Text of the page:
Newgrounds has never shied from causing headaches for the legal world. Here are three of their best submissions:


A satanic Tinky Winky and promiscuous Po made Ragdoll see red, but visitors flocked to the site regardless.



One of their first joint web projects, Dan and Tom caused uproar with this early imagining of Gears of War…



A more recent entry gives you the chance to batter the irritating Kevin Federline whilst Britney holds the baby.



Here, Dan Paladin gives us an insight into character creation, thanks to his previously unreleased concept art!

“A lot of the time I will show Tom a character design and we both talk about what he might do, what would be funny and so on…”


“…then I will go and create a few actions for him and Tom blocks in his attack patterns.”


“After we play around with that for a little while we brainstorm once more for the finishing actions and touches.”


“Sometimes approaching something that doesn’t feel right later with fresh eyes makes the correction that was needed extremely fast and obvious!”


Batman: Arkham Asylum Developer Interview – GamesMaster Magazine Issue 207


Pestering the jammiest jobsmiths in the business!

We were invited on a day trip this month to take in the beauty of Arkham Asylum. There, chained up to the wall and screaming for help was Jamie Walker. We tortured him until he told us the juiciest parts of Batman’s latest outing:

I am the Studio Director, and also one of the owners, of Rocksteady. My role involves running the studio on a daytoday basis and I am involved in the art, production, motion-capture and cinematic departments.

02: How much study and work went into getting Studio Director? Tell us about the path you took before joining Rocksteady.

I went to art and film school in Kent before starting my career as a 3D artist. I then moved into Production Management but have kept up my involvement in the creative parts of making games as that is what I really enjoy. It’s a nice balance of artistic and production roles.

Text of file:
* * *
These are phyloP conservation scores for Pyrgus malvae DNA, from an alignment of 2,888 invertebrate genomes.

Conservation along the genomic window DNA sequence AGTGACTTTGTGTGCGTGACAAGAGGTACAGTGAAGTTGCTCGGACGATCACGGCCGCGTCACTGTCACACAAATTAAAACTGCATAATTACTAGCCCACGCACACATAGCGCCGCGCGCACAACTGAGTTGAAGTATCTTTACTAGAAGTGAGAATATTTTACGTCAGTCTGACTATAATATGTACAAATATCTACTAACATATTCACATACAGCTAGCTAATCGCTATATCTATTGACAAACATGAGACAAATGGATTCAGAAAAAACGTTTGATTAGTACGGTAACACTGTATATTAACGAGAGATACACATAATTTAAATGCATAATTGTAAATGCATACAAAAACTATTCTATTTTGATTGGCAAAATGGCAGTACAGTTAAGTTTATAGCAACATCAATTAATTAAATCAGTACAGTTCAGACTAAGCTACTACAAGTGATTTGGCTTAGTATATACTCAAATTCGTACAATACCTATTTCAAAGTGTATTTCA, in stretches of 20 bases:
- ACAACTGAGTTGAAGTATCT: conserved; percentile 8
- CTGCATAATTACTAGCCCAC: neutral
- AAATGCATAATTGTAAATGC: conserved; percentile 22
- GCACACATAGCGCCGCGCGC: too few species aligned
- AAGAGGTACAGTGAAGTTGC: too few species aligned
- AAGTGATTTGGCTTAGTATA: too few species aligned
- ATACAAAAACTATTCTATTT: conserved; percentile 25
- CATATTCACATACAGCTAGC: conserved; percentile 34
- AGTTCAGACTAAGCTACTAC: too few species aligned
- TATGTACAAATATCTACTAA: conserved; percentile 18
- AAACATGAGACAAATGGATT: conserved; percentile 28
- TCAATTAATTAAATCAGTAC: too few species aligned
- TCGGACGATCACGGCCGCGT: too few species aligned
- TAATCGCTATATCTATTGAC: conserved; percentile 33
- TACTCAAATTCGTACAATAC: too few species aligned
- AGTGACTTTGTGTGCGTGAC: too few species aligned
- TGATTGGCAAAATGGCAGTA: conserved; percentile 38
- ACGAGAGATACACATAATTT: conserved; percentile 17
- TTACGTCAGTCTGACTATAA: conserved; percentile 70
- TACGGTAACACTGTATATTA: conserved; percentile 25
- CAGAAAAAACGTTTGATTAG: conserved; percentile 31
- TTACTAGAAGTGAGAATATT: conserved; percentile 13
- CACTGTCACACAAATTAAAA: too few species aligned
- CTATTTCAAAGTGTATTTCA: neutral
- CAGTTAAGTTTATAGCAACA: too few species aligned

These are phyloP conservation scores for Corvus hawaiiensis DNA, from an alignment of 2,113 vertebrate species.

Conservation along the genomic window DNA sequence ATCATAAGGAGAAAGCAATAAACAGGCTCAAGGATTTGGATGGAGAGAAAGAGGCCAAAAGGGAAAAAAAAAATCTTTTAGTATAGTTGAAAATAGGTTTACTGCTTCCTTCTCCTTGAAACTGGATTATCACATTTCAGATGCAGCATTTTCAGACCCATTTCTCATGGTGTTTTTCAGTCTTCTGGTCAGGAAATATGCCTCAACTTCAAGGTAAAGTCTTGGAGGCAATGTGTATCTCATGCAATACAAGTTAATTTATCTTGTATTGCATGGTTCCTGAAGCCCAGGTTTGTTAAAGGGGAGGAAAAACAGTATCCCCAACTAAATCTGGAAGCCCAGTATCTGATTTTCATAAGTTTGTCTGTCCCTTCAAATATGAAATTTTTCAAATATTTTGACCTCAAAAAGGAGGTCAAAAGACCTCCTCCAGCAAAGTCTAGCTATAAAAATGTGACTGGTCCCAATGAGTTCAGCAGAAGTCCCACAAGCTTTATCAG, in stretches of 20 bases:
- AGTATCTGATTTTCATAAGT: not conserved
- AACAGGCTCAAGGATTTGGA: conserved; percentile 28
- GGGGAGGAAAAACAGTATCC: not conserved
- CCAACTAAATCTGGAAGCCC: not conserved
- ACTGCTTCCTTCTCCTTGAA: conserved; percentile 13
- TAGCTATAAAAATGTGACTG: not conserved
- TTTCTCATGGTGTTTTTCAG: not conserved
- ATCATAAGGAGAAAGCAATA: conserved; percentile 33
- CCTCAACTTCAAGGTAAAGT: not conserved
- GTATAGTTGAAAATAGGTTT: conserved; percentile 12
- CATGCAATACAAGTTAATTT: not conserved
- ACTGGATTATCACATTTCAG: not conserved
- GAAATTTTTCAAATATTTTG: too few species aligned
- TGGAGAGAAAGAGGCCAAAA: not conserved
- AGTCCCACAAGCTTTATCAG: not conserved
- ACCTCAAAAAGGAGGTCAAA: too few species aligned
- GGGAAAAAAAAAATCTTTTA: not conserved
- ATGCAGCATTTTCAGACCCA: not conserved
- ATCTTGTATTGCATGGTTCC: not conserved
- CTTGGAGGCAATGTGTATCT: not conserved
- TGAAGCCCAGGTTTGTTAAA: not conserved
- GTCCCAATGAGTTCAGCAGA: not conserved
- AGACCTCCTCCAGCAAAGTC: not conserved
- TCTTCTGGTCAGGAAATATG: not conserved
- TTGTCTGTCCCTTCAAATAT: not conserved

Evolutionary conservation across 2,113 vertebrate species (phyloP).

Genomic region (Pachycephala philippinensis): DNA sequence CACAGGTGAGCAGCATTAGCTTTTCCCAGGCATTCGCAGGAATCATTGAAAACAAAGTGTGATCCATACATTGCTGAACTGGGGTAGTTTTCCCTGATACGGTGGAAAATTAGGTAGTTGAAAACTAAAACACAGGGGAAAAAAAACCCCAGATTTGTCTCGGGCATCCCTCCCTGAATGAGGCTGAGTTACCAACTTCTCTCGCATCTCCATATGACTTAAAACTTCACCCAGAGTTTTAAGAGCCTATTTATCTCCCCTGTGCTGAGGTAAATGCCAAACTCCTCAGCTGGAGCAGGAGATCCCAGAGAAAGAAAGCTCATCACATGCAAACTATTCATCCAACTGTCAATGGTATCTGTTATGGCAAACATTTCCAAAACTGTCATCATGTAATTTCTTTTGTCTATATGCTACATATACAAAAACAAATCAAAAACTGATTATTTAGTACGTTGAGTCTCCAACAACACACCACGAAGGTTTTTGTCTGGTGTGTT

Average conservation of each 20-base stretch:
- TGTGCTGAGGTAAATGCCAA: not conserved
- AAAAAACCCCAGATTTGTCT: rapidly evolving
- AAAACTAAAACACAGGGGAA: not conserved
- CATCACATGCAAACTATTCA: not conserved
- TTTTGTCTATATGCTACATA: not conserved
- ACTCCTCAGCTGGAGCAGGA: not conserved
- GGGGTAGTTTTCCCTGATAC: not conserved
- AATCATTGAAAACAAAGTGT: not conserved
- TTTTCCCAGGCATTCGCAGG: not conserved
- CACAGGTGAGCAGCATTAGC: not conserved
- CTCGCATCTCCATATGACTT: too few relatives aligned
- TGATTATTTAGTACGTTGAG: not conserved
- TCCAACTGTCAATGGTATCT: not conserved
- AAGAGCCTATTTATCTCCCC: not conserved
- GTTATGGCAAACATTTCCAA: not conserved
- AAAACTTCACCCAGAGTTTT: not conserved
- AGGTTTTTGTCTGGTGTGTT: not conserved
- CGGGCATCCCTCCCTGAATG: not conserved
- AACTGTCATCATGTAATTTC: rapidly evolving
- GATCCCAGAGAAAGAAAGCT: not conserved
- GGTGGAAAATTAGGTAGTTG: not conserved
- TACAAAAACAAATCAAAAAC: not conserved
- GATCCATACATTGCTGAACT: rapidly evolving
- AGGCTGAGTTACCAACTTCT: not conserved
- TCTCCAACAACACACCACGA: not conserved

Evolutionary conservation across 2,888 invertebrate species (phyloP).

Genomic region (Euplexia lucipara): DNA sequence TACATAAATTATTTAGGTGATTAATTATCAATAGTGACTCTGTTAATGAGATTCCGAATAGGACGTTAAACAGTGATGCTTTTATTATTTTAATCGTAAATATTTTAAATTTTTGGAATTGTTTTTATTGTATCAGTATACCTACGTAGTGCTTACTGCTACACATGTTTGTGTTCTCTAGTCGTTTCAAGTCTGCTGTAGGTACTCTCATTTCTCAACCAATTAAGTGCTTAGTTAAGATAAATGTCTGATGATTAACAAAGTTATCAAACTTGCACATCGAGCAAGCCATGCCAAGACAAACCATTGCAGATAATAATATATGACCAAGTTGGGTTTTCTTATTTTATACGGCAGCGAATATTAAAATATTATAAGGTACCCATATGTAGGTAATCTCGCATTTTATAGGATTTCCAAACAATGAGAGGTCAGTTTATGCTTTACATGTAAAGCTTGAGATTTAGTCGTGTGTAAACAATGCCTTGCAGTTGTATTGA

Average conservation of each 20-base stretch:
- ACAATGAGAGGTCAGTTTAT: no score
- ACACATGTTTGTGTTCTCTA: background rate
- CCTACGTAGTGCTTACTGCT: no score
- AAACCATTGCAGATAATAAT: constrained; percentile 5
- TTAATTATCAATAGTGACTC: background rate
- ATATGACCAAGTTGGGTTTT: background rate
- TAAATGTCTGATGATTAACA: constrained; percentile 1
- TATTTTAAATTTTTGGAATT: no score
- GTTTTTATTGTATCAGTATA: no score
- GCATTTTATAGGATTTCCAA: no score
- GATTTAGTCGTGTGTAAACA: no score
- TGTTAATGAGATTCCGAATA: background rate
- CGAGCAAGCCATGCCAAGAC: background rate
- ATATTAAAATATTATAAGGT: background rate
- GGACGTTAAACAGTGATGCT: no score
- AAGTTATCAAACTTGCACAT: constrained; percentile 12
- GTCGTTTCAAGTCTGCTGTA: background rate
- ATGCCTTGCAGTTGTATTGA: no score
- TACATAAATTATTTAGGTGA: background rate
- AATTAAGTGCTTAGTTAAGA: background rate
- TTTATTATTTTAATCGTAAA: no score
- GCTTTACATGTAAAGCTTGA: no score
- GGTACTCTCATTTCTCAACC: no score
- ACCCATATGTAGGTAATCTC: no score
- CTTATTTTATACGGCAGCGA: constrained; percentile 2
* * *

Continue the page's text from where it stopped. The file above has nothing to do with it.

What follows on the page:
03: Is it satisfying adding your own personal touch to something with a rich history like Batman? How creative can you get?

We have been able to be very creative and Warner and DC have been excellent to work with. We have reached in deep to the universe of Batman and made sure we are making a game the fans will really appreciate as a legitimate Batman title. Whilst working closely with Warner, Eidos and DC, we have designed some amazing secrets in the game which no one is expecting!

04: What kind of tools do you use on the job, and how difficult are they to pick up? How different are they from the tools used in everyday art?

In production and management, experience and common sense are what is needed most. In art and design we use a mixture of Photoshop, Z brush, 3DS Max and Unreal 3. Some of these are specialist tools built just for games. Most of the art and design tools have downloadable versions that you can try out.

05: Any tips for young creative types looking to get into the gaming world?

The games industry is very creative and we are always looking for talented young stars to join us. A strong portfolio of design or art is the best thing to get your foot in the door. Your CV should be interesting too – tell us about yourself and what you want to do. And be persistent! Don’t give up, and you will eventually land a great job.